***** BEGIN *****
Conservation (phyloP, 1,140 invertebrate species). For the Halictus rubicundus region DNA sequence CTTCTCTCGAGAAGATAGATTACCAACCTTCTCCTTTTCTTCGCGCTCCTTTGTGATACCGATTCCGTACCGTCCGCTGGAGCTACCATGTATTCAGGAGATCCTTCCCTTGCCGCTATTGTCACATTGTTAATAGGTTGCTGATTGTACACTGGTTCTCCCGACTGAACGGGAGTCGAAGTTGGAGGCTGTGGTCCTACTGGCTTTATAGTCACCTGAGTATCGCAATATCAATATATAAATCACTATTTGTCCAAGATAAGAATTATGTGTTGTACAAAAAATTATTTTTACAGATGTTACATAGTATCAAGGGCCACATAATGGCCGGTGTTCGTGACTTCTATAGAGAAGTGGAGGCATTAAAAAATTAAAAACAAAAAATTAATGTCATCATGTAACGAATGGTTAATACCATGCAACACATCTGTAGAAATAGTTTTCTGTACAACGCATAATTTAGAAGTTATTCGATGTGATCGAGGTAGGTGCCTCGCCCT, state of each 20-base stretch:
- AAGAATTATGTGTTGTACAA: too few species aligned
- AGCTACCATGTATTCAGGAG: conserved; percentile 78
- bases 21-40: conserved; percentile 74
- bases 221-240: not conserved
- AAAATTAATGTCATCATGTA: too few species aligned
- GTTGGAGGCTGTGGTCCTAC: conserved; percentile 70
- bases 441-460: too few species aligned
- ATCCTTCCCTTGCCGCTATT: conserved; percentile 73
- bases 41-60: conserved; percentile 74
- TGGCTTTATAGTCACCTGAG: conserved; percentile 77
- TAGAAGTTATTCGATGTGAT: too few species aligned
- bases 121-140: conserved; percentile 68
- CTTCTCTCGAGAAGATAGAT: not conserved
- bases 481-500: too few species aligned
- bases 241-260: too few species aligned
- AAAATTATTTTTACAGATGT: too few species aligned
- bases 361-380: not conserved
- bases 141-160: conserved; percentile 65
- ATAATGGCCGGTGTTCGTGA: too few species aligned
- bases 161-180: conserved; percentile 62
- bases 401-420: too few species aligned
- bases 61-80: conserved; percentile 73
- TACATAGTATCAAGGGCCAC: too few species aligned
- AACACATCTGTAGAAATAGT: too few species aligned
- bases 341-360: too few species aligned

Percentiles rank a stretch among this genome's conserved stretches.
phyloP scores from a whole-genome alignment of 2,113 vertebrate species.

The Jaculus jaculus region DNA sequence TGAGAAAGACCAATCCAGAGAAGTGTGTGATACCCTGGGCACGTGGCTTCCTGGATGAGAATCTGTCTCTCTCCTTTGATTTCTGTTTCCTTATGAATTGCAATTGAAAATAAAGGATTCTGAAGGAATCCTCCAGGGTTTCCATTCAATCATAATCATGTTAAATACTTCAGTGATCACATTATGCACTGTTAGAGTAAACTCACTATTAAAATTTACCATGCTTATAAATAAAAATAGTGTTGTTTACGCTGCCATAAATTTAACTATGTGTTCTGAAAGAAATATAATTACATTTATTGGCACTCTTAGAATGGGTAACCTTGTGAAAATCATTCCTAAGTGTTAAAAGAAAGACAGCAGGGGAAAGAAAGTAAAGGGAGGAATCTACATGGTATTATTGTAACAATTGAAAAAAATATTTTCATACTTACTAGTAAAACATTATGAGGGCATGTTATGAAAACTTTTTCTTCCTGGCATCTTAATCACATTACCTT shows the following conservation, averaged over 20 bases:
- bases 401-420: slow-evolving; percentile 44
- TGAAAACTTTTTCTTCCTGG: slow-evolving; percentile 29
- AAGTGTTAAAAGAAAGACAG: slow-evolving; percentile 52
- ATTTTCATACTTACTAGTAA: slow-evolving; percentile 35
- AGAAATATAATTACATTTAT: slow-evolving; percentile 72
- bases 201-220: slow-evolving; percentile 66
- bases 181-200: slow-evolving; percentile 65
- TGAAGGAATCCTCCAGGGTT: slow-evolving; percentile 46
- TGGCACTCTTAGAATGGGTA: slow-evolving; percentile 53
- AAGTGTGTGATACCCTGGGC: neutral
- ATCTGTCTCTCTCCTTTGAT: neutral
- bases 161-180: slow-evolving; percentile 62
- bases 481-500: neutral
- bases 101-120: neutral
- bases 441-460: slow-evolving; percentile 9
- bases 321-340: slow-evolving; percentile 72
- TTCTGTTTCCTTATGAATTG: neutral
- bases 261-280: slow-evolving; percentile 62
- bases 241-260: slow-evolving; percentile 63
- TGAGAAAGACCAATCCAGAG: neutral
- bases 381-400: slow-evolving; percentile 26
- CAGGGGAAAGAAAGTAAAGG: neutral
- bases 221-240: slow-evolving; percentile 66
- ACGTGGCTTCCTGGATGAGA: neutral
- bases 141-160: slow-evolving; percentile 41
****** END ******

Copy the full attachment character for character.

Conservation (phyloP, 1,140 invertebrate species). For the Halictus rubicundus region DNA sequence CTTCTCTCGAGAAGATAGATTACCAACCTTCTCCTTTTCTTCGCGCTCCTTTGTGATACCGATTCCGTACCGTCCGCTGGAGCTACCATGTATTCAGGAGATCCTTCCCTTGCCGCTATTGTCACATTGTTAATAGGTTGCTGATTGTACACTGGTTCTCCCGACTGAACGGGAGTCGAAGTTGGAGGCTGTGGTCCTACTGGCTTTATAGTCACCTGAGTATCGCAATATCAATATATAAATCACTATTTGTCCAAGATAAGAATTATGTGTTGTACAAAAAATTATTTTTACAGATGTTACATAGTATCAAGGGCCACATAATGGCCGGTGTTCGTGACTTCTATAGAGAAGTGGAGGCATTAAAAAATTAAAAACAAAAAATTAATGTCATCATGTAACGAATGGTTAATACCATGCAACACATCTGTAGAAATAGTTTTCTGTACAACGCATAATTTAGAAGTTATTCGATGTGATCGAGGTAGGTGCCTCGCCCT, state of each 20-base stretch:
- AAGAATTATGTGTTGTACAA: too few species aligned
- AGCTACCATGTATTCAGGAG: conserved; percentile 78
- bases 21-40: conserved; percentile 74
- bases 221-240: not conserved
- AAAATTAATGTCATCATGTA: too few species aligned
- GTTGGAGGCTGTGGTCCTAC: conserved; percentile 70
- bases 441-460: too few species aligned
- ATCCTTCCCTTGCCGCTATT: conserved; percentile 73
- bases 41-60: conserved; percentile 74
- TGGCTTTATAGTCACCTGAG: conserved; percentile 77
- TAGAAGTTATTCGATGTGAT: too few species aligned
- bases 121-140: conserved; percentile 68
- CTTCTCTCGAGAAGATAGAT: not conserved
- bases 481-500: too few species aligned
- bases 241-260: too few species aligned
- AAAATTATTTTTACAGATGT: too few species aligned
- bases 361-380: not conserved
- bases 141-160: conserved; percentile 65
- ATAATGGCCGGTGTTCGTGA: too few species aligned
- bases 161-180: conserved; percentile 62
- bases 401-420: too few species aligned
- bases 61-80: conserved; percentile 73
- TACATAGTATCAAGGGCCAC: too few species aligned
- AACACATCTGTAGAAATAGT: too few species aligned
- bases 341-360: too few species aligned

Percentiles rank a stretch among this genome's conserved stretches.
phyloP scores from a whole-genome alignment of 2,113 vertebrate species.

The Jaculus jaculus region DNA sequence TGAGAAAGACCAATCCAGAGAAGTGTGTGATACCCTGGGCACGTGGCTTCCTGGATGAGAATCTGTCTCTCTCCTTTGATTTCTGTTTCCTTATGAATTGCAATTGAAAATAAAGGATTCTGAAGGAATCCTCCAGGGTTTCCATTCAATCATAATCATGTTAAATACTTCAGTGATCACATTATGCACTGTTAGAGTAAACTCACTATTAAAATTTACCATGCTTATAAATAAAAATAGTGTTGTTTACGCTGCCATAAATTTAACTATGTGTTCTGAAAGAAATATAATTACATTTATTGGCACTCTTAGAATGGGTAACCTTGTGAAAATCATTCCTAAGTGTTAAAAGAAAGACAGCAGGGGAAAGAAAGTAAAGGGAGGAATCTACATGGTATTATTGTAACAATTGAAAAAAATATTTTCATACTTACTAGTAAAACATTATGAGGGCATGTTATGAAAACTTTTTCTTCCTGGCATCTTAATCACATTACCTT shows the following conservation, averaged over 20 bases:
- bases 401-420: slow-evolving; percentile 44
- TGAAAACTTTTTCTTCCTGG: slow-evolving; percentile 29
- AAGTGTTAAAAGAAAGACAG: slow-evolving; percentile 52
- ATTTTCATACTTACTAGTAA: slow-evolving; percentile 35
- AGAAATATAATTACATTTAT: slow-evolving; percentile 72
- bases 201-220: slow-evolving; percentile 66
- bases 181-200: slow-evolving; percentile 65
- TGAAGGAATCCTCCAGGGTT: slow-evolving; percentile 46
- TGGCACTCTTAGAATGGGTA: slow-evolving; percentile 53
- AAGTGTGTGATACCCTGGGC: neutral
- ATCTGTCTCTCTCCTTTGAT: neutral
- bases 161-180: slow-evolving; percentile 62
- bases 481-500: neutral
- bases 101-120: neutral
- bases 441-460: slow-evolving; percentile 9
- bases 321-340: slow-evolving; percentile 72
- TTCTGTTTCCTTATGAATTG: neutral
- bases 261-280: slow-evolving; percentile 62
- bases 241-260: slow-evolving; percentile 63
- TGAGAAAGACCAATCCAGAG: neutral
- bases 381-400: slow-evolving; percentile 26
- CAGGGGAAAGAAAGTAAAGG: neutral
- bases 221-240: slow-evolving; percentile 66
- ACGTGGCTTCCTGGATGAGA: neutral
- bases 141-160: slow-evolving; percentile 41